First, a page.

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“Recession could lose a generation of Black talent”

Joe-Montgomery-BTEGOne of the country’s most senior Black civil servants has warned that Britain’s ability to compete with our economic rivals will be seriously hampered if a generation of Black youth fall victim to the recession

By Lester Holloway

Joe Montgomery (pictured) a director-general in the government’s Communities and Local Government Department, said that now was “not a time to discriminate” against ethnic minorities in the labour market.

Speaking at a conference on the impact of the recession on Black workers today, Montgomery said: “Our ability to trade as a nation will be impaired if we don’t bring these young people into the labour market.”

His comments come after figures released last week revealed that one in five African or Caribbean men were out of work, and that the situation was rapidly getting worse as the recession bites.


Iqbal Wahhab today

A study by the Chartered Institute of Personnel and Development (CIPD) showed that over the past year the unemployment rate for black men had risen five percentage points to 18.2%, while the rates for white men had risen by just three percentage points to 5.2%.

The data backed up evidence already presented to the governments’ Ethnic Minority Employment Taskforce, which indicated that Black unemployment is climbing at an alarming rate.

Experts fear that disproportionate redundancy rates for Black workers is already affecting the community as dramatically as the recessions of the 1980s.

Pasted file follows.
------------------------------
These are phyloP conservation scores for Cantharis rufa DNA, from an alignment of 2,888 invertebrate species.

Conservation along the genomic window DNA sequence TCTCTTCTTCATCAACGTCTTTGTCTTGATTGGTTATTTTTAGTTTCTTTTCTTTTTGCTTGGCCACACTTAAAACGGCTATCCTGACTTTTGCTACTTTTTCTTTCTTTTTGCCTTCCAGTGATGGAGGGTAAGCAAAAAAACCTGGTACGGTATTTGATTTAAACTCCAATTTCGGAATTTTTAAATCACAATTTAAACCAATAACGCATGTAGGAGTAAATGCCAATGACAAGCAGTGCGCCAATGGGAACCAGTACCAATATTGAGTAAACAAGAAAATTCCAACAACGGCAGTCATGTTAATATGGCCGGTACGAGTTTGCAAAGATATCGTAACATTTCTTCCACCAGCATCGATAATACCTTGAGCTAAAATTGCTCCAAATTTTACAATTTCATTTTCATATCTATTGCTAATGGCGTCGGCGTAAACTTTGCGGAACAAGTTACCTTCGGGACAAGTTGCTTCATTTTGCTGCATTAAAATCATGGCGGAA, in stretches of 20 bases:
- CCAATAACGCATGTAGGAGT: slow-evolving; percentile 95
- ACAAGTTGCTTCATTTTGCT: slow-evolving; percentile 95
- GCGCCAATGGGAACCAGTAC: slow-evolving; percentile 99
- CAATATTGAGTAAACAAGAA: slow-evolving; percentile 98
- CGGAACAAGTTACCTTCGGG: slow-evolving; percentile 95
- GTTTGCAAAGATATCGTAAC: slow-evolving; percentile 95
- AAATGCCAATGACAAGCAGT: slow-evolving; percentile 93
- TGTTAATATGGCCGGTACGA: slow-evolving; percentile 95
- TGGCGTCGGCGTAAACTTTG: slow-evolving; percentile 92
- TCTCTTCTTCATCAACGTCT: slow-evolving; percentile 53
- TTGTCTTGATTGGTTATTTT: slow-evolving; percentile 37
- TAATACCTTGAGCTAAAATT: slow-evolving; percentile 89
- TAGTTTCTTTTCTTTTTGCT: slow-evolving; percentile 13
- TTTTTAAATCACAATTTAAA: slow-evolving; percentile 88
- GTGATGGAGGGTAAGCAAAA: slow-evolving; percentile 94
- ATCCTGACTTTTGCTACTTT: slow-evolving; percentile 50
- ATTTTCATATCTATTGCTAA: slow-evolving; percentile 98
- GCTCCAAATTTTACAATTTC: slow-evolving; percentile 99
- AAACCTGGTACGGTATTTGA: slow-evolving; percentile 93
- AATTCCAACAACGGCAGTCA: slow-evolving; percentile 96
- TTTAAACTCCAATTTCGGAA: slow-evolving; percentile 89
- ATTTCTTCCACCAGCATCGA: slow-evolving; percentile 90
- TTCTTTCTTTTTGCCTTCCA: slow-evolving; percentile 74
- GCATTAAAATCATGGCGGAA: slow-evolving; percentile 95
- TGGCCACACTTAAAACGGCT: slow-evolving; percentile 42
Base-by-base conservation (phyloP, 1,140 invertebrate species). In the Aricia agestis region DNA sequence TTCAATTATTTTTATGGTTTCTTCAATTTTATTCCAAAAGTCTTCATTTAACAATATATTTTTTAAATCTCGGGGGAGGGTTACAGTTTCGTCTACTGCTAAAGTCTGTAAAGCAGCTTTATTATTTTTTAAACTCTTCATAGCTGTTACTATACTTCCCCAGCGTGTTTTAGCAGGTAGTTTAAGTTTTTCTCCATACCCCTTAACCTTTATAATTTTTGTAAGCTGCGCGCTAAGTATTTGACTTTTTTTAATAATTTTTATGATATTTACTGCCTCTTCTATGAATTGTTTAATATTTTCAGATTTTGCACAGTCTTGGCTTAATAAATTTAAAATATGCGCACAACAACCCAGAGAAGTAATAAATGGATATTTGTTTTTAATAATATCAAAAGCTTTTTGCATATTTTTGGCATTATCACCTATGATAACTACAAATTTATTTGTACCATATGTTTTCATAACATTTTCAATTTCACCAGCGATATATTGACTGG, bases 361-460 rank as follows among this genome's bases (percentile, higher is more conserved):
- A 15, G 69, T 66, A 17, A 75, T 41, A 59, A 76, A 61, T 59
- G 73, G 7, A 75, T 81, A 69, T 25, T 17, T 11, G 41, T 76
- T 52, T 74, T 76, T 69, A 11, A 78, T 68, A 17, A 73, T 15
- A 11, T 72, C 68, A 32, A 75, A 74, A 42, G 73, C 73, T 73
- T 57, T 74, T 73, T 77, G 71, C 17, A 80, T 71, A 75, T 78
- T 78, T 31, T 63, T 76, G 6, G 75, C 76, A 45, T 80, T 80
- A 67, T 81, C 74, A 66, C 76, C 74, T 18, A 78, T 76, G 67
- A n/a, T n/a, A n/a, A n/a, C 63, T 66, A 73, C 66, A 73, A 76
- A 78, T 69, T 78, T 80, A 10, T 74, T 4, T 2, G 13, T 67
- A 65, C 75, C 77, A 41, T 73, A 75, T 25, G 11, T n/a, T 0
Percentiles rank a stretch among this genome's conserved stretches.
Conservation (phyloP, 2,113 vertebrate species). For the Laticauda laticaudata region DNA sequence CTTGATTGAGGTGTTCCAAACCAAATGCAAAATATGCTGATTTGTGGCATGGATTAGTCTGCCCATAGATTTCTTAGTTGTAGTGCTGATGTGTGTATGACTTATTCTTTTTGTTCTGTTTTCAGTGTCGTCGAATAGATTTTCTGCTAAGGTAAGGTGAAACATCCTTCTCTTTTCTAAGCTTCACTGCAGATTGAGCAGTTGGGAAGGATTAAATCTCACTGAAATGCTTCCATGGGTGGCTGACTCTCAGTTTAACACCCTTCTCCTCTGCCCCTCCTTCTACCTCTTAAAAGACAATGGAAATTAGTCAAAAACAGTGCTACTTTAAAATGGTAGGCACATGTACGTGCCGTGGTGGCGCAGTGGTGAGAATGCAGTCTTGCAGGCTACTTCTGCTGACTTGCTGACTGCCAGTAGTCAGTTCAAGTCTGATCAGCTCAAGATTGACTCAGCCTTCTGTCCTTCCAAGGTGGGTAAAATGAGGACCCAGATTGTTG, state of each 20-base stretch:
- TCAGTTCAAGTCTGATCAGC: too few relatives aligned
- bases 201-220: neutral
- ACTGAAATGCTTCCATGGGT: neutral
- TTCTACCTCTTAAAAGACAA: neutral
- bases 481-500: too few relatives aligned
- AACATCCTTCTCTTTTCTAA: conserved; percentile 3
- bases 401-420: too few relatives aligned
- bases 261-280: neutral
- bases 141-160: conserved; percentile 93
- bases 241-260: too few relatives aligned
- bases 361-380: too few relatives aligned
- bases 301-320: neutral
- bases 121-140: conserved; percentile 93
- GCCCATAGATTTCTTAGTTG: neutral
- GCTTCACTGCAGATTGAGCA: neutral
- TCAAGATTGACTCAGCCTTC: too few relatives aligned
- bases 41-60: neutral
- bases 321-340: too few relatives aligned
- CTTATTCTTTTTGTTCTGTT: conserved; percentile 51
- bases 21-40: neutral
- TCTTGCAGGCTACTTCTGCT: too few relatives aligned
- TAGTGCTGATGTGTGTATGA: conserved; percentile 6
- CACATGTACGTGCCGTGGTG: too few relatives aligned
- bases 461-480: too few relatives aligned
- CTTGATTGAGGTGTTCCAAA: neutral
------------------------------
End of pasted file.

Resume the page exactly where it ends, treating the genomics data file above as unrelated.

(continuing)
Jeremy Crook, director of the Black Training and Enterprise Group, said: “There is a greater crisis in terms of unemployment than there has been for generations. Almost a quarter of black men, 21%, are unemployed.’

The worsening situation has led some campaigners to fear that Britain might lose another generation of talented Black youth, in the same way that earlier recessions prevented people who are now in their late 30s to mid-40s getting on the career ladder after finishing education, sometimes with disastrous consequences.

The Ethnic Minority Employment Taskforce, led by restaurant entrepreneur Iqbal Wahhab was established to combat a persistent gap between the rates of Black and white employment.

Speaking about the need for fairness in employment, Montgomery said: “The UK’s prosperity will be threatened if we allow this ethnic penalty to persist. This is not a time to discriminate.”

There is now a widespread recognition that even as Britain crawls out of a recession, the job prospects for Black employees still looks bleak as the public sector braces itself for large scale funding cuts.

Montgomery told the BTEG conference that the government had spent unprecedented levels of resources in deprived areas, but that spending had already reached its’ “high water mark” and may now be forced down.

Wahhab said that a combination of the disproportionate impact of the economic downturn and the fact that the government had scrapped a series of initiatives that specifically targeted the Black unemployed meant he was gloomy about the future.

He commented: “If you are from a Black or ethnic minority you are more likely to be unemployed now than you were 20 years ago. We are going to see this increase unless we get the tools to address this, which were taken away in the name of mainstreaming.”

Wahhab said he had not carried out his threat to resign from the taskforce because he was making some progress in talks with ministers and officials.


One Response

  1. Absolutely spot on. it’s going to be even worse for black people who want to break into top class professions like law, banking and politics.

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